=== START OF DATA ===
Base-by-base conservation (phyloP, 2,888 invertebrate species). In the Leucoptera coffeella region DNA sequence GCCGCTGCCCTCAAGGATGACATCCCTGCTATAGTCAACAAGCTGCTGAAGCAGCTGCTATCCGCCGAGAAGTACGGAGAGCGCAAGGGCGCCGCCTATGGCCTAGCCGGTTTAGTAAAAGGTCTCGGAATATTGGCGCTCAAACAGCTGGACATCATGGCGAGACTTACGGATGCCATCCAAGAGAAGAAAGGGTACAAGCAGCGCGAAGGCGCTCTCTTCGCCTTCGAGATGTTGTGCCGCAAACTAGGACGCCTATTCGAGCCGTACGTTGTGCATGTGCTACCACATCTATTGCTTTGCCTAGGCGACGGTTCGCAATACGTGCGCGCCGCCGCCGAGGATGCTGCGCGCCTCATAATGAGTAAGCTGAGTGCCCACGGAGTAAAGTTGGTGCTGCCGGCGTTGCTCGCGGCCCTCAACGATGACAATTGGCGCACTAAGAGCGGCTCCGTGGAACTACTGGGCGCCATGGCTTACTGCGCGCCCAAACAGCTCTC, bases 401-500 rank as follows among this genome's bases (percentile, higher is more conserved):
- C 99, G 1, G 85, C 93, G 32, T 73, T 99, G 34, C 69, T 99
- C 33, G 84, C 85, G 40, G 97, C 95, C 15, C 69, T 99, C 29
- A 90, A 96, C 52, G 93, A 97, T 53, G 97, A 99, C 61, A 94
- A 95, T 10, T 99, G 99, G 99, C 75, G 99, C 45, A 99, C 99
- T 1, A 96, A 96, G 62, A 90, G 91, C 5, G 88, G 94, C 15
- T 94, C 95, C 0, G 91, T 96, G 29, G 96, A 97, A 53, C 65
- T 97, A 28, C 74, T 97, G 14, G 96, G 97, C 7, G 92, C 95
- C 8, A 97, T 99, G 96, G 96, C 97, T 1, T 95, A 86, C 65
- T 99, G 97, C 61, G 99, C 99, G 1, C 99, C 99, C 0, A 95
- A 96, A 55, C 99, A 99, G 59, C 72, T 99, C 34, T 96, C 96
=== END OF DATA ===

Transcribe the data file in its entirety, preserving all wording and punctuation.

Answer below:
Base-by-base conservation (phyloP, 2,888 invertebrate species). In the Leucoptera coffeella region DNA sequence GCCGCTGCCCTCAAGGATGACATCCCTGCTATAGTCAACAAGCTGCTGAAGCAGCTGCTATCCGCCGAGAAGTACGGAGAGCGCAAGGGCGCCGCCTATGGCCTAGCCGGTTTAGTAAAAGGTCTCGGAATATTGGCGCTCAAACAGCTGGACATCATGGCGAGACTTACGGATGCCATCCAAGAGAAGAAAGGGTACAAGCAGCGCGAAGGCGCTCTCTTCGCCTTCGAGATGTTGTGCCGCAAACTAGGACGCCTATTCGAGCCGTACGTTGTGCATGTGCTACCACATCTATTGCTTTGCCTAGGCGACGGTTCGCAATACGTGCGCGCCGCCGCCGAGGATGCTGCGCGCCTCATAATGAGTAAGCTGAGTGCCCACGGAGTAAAGTTGGTGCTGCCGGCGTTGCTCGCGGCCCTCAACGATGACAATTGGCGCACTAAGAGCGGCTCCGTGGAACTACTGGGCGCCATGGCTTACTGCGCGCCCAAACAGCTCTC, bases 401-500 rank as follows among this genome's bases (percentile, higher is more conserved):
- C 99, G 1, G 85, C 93, G 32, T 73, T 99, G 34, C 69, T 99
- C 33, G 84, C 85, G 40, G 97, C 95, C 15, C 69, T 99, C 29
- A 90, A 96, C 52, G 93, A 97, T 53, G 97, A 99, C 61, A 94
- A 95, T 10, T 99, G 99, G 99, C 75, G 99, C 45, A 99, C 99
- T 1, A 96, A 96, G 62, A 90, G 91, C 5, G 88, G 94, C 15
- T 94, C 95, C 0, G 91, T 96, G 29, G 96, A 97, A 53, C 65
- T 97, A 28, C 74, T 97, G 14, G 96, G 97, C 7, G 92, C 95
- C 8, A 97, T 99, G 96, G 96, C 97, T 1, T 95, A 86, C 65
- T 99, G 97, C 61, G 99, C 99, G 1, C 99, C 99, C 0, A 95
- A 96, A 55, C 99, A 99, G 59, C 72, T 99, C 34, T 96, C 96